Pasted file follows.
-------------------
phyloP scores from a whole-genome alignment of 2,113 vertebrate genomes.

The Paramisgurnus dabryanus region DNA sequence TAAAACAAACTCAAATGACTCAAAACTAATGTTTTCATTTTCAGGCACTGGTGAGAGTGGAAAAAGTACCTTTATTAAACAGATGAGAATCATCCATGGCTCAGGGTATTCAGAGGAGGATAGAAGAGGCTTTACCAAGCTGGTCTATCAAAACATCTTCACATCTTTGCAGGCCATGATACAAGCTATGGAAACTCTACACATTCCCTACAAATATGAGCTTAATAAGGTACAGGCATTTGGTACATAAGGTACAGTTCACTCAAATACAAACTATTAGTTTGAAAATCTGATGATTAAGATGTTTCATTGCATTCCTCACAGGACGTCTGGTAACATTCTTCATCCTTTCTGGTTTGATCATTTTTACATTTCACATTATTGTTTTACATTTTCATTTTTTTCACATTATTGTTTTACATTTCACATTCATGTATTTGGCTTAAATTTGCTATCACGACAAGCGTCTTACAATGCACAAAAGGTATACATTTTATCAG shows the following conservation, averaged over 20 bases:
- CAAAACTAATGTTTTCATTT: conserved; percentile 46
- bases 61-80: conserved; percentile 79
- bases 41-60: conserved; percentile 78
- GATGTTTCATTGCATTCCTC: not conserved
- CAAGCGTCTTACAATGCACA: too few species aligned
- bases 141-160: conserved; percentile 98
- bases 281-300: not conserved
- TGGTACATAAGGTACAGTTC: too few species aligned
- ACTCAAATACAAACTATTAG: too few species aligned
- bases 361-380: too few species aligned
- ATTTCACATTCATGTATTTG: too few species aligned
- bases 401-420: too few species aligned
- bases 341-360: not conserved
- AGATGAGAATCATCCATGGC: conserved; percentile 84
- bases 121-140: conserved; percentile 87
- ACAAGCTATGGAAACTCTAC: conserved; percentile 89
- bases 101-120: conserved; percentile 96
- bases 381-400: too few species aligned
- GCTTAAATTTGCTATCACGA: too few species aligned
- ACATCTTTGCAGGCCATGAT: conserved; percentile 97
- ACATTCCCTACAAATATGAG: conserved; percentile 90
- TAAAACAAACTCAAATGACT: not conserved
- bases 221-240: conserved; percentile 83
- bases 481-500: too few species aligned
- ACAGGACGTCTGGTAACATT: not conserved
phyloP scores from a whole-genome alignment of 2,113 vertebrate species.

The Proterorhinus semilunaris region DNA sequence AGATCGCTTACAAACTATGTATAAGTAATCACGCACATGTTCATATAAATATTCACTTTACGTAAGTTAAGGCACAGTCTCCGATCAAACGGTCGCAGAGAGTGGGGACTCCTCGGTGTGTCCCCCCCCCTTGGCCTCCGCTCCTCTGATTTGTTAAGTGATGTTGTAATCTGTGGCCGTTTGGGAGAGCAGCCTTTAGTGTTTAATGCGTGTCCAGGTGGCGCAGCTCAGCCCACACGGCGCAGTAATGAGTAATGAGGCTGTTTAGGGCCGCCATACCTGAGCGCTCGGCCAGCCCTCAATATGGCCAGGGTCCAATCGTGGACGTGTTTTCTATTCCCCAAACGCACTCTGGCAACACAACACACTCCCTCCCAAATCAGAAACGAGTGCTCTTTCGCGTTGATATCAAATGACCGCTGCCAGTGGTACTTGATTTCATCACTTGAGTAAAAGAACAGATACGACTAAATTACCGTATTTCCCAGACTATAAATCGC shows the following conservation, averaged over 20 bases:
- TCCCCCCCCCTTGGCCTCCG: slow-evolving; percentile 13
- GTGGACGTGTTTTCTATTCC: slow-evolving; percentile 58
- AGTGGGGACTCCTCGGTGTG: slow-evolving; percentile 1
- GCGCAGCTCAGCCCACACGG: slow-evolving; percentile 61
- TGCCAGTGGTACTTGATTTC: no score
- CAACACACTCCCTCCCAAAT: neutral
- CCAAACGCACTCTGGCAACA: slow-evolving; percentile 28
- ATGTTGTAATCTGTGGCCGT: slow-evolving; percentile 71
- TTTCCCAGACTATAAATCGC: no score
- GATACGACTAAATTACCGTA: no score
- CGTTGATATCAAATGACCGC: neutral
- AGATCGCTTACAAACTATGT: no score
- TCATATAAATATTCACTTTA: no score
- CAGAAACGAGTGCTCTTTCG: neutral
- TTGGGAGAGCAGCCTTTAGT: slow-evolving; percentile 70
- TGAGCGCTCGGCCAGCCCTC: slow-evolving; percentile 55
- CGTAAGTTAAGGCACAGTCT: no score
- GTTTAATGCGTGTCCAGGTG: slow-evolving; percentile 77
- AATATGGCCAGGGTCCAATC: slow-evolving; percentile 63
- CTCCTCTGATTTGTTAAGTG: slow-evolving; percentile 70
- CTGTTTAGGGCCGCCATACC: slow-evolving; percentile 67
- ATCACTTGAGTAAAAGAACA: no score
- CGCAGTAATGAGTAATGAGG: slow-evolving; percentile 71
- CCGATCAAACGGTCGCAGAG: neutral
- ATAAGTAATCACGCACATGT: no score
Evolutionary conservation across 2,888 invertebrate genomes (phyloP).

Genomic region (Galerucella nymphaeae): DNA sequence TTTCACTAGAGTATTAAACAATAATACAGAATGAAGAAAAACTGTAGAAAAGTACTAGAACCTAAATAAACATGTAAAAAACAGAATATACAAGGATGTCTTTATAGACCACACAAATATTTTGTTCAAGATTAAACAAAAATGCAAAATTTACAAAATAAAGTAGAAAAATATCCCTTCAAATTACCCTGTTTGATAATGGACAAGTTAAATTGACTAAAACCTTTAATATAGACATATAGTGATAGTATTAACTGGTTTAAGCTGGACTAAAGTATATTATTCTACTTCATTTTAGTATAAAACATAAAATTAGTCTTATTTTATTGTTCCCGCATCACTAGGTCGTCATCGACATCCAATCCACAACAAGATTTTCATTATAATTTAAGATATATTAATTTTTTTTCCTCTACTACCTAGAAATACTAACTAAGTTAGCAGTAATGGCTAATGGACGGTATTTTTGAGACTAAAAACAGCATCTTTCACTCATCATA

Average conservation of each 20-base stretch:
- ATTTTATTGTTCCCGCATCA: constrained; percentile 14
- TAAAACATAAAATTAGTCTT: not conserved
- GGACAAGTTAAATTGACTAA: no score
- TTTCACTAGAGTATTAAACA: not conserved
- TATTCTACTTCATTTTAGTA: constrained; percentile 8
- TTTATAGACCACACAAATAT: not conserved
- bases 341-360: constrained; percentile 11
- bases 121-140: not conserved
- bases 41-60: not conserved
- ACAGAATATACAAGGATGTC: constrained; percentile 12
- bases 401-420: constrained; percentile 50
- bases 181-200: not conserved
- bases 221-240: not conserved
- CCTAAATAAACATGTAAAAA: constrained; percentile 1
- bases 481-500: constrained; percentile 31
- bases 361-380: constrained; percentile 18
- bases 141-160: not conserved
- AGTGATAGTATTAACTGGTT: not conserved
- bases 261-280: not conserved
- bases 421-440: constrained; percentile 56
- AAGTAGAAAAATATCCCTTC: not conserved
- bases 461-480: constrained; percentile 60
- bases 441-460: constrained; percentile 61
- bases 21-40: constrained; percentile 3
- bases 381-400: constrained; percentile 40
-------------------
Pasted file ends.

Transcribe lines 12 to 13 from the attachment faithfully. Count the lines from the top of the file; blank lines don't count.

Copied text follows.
- bases 361-380: too few species aligned
- ATTTCACATTCATGTATTTG: too few species aligned